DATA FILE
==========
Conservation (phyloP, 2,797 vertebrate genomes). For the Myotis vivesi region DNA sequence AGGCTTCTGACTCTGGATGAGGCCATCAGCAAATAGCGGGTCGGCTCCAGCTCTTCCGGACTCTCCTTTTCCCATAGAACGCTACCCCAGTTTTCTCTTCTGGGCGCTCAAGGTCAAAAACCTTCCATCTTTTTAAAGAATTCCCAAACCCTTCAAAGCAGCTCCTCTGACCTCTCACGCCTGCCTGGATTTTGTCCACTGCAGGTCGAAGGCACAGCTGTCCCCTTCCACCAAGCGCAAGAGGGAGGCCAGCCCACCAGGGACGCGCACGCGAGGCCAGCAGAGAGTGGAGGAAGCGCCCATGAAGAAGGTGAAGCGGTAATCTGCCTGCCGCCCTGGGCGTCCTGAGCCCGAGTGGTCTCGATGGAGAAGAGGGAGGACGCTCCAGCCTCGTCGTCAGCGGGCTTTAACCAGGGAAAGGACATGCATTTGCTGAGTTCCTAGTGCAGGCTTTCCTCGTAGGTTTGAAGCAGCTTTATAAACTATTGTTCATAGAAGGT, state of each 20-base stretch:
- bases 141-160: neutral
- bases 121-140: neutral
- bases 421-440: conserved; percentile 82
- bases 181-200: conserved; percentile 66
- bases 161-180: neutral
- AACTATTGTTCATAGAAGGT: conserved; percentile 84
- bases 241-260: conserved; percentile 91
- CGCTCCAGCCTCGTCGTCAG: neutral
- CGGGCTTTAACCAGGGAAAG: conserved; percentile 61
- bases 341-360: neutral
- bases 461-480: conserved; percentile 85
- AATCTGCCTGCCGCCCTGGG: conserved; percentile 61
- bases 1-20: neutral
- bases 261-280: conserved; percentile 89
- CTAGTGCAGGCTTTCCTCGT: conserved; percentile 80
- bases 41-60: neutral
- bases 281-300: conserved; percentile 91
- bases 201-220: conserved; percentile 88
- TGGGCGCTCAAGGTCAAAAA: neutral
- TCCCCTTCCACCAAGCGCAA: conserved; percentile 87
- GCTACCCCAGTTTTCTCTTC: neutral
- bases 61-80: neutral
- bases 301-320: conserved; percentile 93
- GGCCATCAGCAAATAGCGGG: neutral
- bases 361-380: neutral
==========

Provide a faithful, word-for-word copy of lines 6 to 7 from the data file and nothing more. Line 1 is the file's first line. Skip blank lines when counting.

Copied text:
- bases 161-180: neutral
- AACTATTGTTCATAGAAGGT: conserved; percentile 84